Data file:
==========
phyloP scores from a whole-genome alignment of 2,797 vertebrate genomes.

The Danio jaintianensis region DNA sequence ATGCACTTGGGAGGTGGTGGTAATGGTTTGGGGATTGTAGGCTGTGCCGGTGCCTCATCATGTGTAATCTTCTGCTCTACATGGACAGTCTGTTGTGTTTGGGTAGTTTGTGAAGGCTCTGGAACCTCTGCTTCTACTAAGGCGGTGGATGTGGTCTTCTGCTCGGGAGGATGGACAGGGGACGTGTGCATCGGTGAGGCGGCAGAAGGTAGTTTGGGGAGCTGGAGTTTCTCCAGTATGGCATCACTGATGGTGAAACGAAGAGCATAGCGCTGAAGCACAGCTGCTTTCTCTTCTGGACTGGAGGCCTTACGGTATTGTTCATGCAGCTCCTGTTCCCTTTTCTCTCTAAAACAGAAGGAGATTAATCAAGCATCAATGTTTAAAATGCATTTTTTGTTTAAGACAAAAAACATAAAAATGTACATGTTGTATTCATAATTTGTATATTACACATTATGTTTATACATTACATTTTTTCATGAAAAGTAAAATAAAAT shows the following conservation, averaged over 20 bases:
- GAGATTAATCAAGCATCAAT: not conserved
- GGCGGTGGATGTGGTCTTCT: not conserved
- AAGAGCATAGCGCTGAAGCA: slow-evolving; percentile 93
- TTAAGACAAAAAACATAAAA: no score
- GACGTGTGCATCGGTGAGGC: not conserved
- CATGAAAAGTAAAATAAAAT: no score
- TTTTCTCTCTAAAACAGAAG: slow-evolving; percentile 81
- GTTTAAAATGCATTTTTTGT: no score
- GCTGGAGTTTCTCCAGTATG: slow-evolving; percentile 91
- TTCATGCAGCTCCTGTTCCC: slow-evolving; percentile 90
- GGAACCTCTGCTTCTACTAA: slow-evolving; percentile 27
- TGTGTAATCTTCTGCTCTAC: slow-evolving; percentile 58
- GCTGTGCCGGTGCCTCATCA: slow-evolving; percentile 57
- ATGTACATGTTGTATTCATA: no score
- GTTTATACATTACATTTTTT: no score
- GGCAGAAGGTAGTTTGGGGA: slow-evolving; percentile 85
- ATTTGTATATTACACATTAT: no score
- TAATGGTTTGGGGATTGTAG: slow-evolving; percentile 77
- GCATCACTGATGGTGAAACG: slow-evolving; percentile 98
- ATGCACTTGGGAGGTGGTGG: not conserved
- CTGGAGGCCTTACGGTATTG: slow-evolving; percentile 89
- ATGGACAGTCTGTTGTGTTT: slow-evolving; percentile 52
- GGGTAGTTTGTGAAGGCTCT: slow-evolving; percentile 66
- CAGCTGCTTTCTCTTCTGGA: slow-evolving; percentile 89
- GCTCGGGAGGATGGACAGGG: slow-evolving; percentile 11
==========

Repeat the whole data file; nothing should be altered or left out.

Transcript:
phyloP scores from a whole-genome alignment of 2,797 vertebrate genomes.

The Danio jaintianensis region DNA sequence ATGCACTTGGGAGGTGGTGGTAATGGTTTGGGGATTGTAGGCTGTGCCGGTGCCTCATCATGTGTAATCTTCTGCTCTACATGGACAGTCTGTTGTGTTTGGGTAGTTTGTGAAGGCTCTGGAACCTCTGCTTCTACTAAGGCGGTGGATGTGGTCTTCTGCTCGGGAGGATGGACAGGGGACGTGTGCATCGGTGAGGCGGCAGAAGGTAGTTTGGGGAGCTGGAGTTTCTCCAGTATGGCATCACTGATGGTGAAACGAAGAGCATAGCGCTGAAGCACAGCTGCTTTCTCTTCTGGACTGGAGGCCTTACGGTATTGTTCATGCAGCTCCTGTTCCCTTTTCTCTCTAAAACAGAAGGAGATTAATCAAGCATCAATGTTTAAAATGCATTTTTTGTTTAAGACAAAAAACATAAAAATGTACATGTTGTATTCATAATTTGTATATTACACATTATGTTTATACATTACATTTTTTCATGAAAAGTAAAATAAAAT shows the following conservation, averaged over 20 bases:
- GAGATTAATCAAGCATCAAT: not conserved
- GGCGGTGGATGTGGTCTTCT: not conserved
- AAGAGCATAGCGCTGAAGCA: slow-evolving; percentile 93
- TTAAGACAAAAAACATAAAA: no score
- GACGTGTGCATCGGTGAGGC: not conserved
- CATGAAAAGTAAAATAAAAT: no score
- TTTTCTCTCTAAAACAGAAG: slow-evolving; percentile 81
- GTTTAAAATGCATTTTTTGT: no score
- GCTGGAGTTTCTCCAGTATG: slow-evolving; percentile 91
- TTCATGCAGCTCCTGTTCCC: slow-evolving; percentile 90
- GGAACCTCTGCTTCTACTAA: slow-evolving; percentile 27
- TGTGTAATCTTCTGCTCTAC: slow-evolving; percentile 58
- GCTGTGCCGGTGCCTCATCA: slow-evolving; percentile 57
- ATGTACATGTTGTATTCATA: no score
- GTTTATACATTACATTTTTT: no score
- GGCAGAAGGTAGTTTGGGGA: slow-evolving; percentile 85
- ATTTGTATATTACACATTAT: no score
- TAATGGTTTGGGGATTGTAG: slow-evolving; percentile 77
- GCATCACTGATGGTGAAACG: slow-evolving; percentile 98
- ATGCACTTGGGAGGTGGTGG: not conserved
- CTGGAGGCCTTACGGTATTG: slow-evolving; percentile 89
- ATGGACAGTCTGTTGTGTTT: slow-evolving; percentile 52
- GGGTAGTTTGTGAAGGCTCT: slow-evolving; percentile 66
- CAGCTGCTTTCTCTTCTGGA: slow-evolving; percentile 89
- GCTCGGGAGGATGGACAGGG: slow-evolving; percentile 11